DHS Big Winner in Congressional CyberSec Vote

Legislation Strengthens DHS's IT Security Wherewithal
DHS Big Winner in Congressional CyberSec Vote
DHS Deputy Undersecretary for Cybersecurity Phyllis Schneck

Phyllis Schneck's job as deputy undersecretary for cybersecurity at the Department of Homeland Security should get a bit easier when President Obama, as expected, signs FISMA reform legislation that passed Congress this week.

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When the Heartbleed bug threatened IT systems in and out of government earlier this year, Schneck's team had to go to other federal civilian agencies to get permission for DHS to scan their IT systems to determine if vulnerabilities existed that exploited weaknesses in OpenSSL software deployed by the agencies.

"We wasted a lot of time ... working out legal agreements to demonstrate legally to each agencies' lawyers that we needed to be there, probably had seven to 10 days of time when bad guys who now knew about the events could exploit it," Schneck told the Lawfare blog in September.

With the updated FISMA law, Schneck no longer would have such problems because DHS would be given the authority to conduct such scans without agencies' permission.

The FISMA reform legislation, which fine-tunes the law that governs federal government information security, was one of four cybersecurity bills Congress passed this week. All four bills play a role in strengthening DHS as a cybersecurity force within the federal government (see FISMA Reform Heading to the White House).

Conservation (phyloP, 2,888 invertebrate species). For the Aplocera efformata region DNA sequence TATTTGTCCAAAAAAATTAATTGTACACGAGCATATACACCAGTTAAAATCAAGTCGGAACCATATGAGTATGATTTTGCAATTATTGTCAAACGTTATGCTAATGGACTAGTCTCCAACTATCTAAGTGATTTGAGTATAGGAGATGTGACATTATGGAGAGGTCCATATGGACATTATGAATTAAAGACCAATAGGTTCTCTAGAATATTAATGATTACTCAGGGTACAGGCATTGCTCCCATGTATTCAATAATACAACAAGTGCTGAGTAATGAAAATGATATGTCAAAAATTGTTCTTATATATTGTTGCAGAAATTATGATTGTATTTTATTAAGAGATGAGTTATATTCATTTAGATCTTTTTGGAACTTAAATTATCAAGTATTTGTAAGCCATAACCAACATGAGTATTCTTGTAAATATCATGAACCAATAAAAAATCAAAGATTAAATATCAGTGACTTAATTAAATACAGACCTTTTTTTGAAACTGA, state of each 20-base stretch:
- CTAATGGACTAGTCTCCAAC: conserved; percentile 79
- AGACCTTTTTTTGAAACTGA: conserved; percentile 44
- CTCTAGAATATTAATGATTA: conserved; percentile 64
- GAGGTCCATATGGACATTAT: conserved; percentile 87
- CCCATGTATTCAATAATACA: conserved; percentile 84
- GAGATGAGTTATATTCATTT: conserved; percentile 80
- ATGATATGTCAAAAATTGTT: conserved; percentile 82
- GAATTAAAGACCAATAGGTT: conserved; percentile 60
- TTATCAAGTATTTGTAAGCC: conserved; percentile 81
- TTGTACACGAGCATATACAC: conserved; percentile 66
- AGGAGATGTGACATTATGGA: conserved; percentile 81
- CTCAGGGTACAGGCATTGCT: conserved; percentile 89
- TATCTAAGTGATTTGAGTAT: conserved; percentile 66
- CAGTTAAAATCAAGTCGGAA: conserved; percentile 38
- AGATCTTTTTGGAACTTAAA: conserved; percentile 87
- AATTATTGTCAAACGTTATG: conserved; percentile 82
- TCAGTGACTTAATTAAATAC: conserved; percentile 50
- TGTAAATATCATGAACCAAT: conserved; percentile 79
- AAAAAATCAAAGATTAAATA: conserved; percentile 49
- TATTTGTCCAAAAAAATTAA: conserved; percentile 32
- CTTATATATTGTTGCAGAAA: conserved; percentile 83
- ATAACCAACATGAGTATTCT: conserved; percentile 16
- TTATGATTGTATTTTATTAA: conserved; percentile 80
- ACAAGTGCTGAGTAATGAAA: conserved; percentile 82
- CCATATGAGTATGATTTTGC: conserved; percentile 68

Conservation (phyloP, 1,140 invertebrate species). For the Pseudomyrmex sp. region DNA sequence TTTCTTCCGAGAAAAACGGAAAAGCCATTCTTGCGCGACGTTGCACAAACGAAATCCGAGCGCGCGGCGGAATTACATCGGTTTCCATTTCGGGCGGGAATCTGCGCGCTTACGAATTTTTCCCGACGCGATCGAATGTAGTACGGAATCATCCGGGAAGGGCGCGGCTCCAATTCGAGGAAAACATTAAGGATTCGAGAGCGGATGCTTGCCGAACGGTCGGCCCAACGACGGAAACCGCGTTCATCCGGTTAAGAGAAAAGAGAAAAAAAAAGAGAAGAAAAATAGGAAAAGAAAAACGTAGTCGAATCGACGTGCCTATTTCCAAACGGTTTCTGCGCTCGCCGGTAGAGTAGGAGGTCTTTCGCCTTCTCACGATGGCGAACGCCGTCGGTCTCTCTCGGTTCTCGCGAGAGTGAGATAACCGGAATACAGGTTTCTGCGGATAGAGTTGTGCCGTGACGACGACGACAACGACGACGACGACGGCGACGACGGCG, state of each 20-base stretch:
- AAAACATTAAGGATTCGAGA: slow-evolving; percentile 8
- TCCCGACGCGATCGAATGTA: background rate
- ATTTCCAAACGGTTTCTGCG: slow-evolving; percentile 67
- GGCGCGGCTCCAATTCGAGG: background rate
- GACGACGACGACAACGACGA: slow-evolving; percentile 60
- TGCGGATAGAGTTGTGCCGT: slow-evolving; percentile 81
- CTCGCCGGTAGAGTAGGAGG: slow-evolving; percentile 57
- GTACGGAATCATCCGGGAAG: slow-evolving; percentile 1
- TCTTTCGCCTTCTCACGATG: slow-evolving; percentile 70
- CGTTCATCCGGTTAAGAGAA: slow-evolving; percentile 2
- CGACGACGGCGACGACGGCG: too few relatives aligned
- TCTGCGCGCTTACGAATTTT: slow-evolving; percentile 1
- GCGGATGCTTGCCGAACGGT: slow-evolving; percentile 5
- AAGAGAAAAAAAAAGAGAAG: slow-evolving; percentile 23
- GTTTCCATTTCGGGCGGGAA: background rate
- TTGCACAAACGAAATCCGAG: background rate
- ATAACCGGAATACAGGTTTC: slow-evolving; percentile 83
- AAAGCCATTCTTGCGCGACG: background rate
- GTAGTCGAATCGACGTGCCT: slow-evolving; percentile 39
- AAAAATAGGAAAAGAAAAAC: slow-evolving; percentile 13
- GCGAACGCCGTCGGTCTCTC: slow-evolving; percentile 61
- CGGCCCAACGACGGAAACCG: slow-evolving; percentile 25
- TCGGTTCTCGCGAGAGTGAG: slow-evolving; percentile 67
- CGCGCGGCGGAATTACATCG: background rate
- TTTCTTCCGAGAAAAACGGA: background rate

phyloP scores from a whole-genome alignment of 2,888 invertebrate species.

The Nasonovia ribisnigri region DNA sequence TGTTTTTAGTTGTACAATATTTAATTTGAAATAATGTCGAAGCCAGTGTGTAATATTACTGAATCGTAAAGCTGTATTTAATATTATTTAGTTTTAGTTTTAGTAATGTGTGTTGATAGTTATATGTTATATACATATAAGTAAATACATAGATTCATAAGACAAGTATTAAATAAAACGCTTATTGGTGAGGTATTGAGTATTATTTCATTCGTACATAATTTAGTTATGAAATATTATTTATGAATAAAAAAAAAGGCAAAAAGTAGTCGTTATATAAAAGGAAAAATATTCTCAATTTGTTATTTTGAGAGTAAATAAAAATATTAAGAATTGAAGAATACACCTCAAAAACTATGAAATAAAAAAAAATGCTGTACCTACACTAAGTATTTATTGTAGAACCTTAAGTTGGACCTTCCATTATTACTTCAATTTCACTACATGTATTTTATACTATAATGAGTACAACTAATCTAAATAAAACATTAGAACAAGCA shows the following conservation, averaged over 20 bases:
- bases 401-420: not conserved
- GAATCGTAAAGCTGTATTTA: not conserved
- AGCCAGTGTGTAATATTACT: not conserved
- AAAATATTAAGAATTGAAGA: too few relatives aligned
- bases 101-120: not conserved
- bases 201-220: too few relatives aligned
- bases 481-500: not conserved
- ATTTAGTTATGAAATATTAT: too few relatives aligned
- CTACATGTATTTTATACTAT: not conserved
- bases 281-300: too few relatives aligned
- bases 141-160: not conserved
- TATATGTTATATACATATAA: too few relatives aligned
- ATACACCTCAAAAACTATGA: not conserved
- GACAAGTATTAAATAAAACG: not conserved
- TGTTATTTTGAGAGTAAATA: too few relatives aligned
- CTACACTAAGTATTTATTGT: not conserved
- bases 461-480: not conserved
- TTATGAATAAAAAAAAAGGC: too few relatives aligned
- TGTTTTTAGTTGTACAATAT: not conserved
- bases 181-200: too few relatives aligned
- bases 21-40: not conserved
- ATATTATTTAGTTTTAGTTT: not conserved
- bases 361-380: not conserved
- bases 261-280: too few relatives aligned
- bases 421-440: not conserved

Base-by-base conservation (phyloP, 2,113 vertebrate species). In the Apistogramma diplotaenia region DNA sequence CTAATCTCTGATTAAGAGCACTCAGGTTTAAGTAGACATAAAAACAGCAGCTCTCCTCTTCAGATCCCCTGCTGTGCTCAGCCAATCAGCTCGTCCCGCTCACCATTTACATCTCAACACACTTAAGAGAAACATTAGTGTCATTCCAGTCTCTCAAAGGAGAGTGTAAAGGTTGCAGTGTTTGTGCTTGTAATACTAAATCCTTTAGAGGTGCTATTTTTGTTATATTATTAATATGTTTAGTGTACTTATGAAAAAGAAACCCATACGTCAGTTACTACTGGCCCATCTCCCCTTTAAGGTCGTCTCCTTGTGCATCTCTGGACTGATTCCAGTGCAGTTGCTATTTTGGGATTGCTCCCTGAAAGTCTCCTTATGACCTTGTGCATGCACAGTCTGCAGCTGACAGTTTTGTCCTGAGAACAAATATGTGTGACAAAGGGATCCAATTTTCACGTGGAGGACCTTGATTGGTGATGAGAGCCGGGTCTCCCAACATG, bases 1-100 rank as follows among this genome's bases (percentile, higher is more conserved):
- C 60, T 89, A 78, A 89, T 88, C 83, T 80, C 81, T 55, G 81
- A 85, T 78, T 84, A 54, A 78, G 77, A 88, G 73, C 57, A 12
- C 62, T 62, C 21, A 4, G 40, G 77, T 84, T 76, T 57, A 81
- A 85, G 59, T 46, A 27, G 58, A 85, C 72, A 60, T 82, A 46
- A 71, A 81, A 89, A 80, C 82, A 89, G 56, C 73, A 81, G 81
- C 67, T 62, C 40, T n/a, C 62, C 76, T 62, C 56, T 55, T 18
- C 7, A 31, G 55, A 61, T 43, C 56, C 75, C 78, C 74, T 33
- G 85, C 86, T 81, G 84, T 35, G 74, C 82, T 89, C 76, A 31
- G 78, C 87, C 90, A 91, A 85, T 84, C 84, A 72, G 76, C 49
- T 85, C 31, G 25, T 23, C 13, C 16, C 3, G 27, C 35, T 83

Codifying Current Practices

Reforms to the Federal Information Security Management Act would codify existing practices implemented by the Obama administration to give more sway to DHS in assuring the security of federal government IT. Simply, that means that future presidents can't on a whim undo the added authority given to DHS on cybersecurity matters.

After the trouble DHS had to go through to scan agencies' IT for Heartbleed vulnerabilities, the White House Office of Management and Budget issued a directive in October allowing DHS to conduct scans of agencies' systems (see DHS to Scan Agencies IT for Vulnerabilities).

"The federal government's response to the Heartbleed security vulnerability highlighted the need to formalize this process, and ensure that federal agencies are proactively scanning networks for vulnerabilities," then-OMB Director Shaun Donovan said in a memorandum to heads of executive departments and agencies.

With the new FISMA law, OMB and the White House won't need to act in a piecemeal fashion to grant DHS the authority to assure the security of federal civilian agencies.

OMB Still In Charge

OMB would remain the top entity with cybersecurity authority in the federal government, but as FISMA reform bill sponsor Sen. Tom Carper points out, OMB has on staff only a handful of cybersecurity experts compared with hundreds at DHS. So, DHS, under the new law, would become the enforcer in implementing federal government cybersecurity policies within the .gov domain of the federal government established by OMB. The Defense Department would have that role among defense agencies, and the director of National Intelligence would be the enforcer for the intelligence community.

Sen. Tom Carper explains FISMA in nautical terms.